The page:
Chocolate gets its sweet history rewritten
Long believed to have been domesticated in Central America some 4,000 years ago, cacao has a more interesting story than previously thought.
When did humans first start cultivating chocolate? It's not just a candy conundrum: the question has long interested both biologists and anthropologists who wonder how and why cacao became so important to ancient Mesoamerican civilizations such as the Maya and Aztecs, both of whom cherished chocolate so much they used it in religious rites and as currency.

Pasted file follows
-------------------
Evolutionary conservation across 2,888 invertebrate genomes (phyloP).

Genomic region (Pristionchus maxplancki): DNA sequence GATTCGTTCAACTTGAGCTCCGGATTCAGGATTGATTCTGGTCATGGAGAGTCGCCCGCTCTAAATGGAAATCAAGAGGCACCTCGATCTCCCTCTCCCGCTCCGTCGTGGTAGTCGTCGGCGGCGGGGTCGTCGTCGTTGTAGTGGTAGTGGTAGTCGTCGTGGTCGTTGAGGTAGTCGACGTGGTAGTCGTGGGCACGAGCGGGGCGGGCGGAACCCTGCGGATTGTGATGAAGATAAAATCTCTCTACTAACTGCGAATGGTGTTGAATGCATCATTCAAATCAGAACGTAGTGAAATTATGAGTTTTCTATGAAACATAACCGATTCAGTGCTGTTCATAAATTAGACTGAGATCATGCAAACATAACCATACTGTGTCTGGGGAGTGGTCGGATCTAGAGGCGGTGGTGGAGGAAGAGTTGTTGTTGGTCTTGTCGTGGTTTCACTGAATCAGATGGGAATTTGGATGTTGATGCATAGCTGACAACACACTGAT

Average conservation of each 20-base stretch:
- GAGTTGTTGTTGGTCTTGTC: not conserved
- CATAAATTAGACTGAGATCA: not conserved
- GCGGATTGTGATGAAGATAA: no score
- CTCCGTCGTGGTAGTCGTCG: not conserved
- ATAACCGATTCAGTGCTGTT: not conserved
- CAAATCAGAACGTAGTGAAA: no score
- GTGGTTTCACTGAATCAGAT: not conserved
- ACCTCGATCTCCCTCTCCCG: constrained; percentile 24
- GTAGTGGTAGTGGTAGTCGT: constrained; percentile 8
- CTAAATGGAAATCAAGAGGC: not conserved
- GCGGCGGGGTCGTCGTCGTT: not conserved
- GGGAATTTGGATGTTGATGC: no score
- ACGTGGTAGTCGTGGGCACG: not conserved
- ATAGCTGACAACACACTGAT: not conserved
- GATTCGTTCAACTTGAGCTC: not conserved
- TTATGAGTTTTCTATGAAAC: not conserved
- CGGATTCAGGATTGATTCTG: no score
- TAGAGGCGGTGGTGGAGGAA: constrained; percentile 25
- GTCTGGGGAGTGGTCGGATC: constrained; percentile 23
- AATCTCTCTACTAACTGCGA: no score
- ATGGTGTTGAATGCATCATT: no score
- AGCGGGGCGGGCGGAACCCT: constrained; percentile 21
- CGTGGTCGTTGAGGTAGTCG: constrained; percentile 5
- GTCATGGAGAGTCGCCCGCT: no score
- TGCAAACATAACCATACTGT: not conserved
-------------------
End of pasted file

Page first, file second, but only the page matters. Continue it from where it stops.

Archaeological evidence has pointed to the first use of cacao in Mesoamerica about 3,900 years ago. Traditionally, archaeologists have assumed that Mesoamericans were the first not just to use cacao, but to cultivate it.
Now, new research published in Communications Biology suggests that cacao was first domesticated around 3,600 years ago—and not in Mesoamerica.
In their hunt for the origins of domesticated cacao,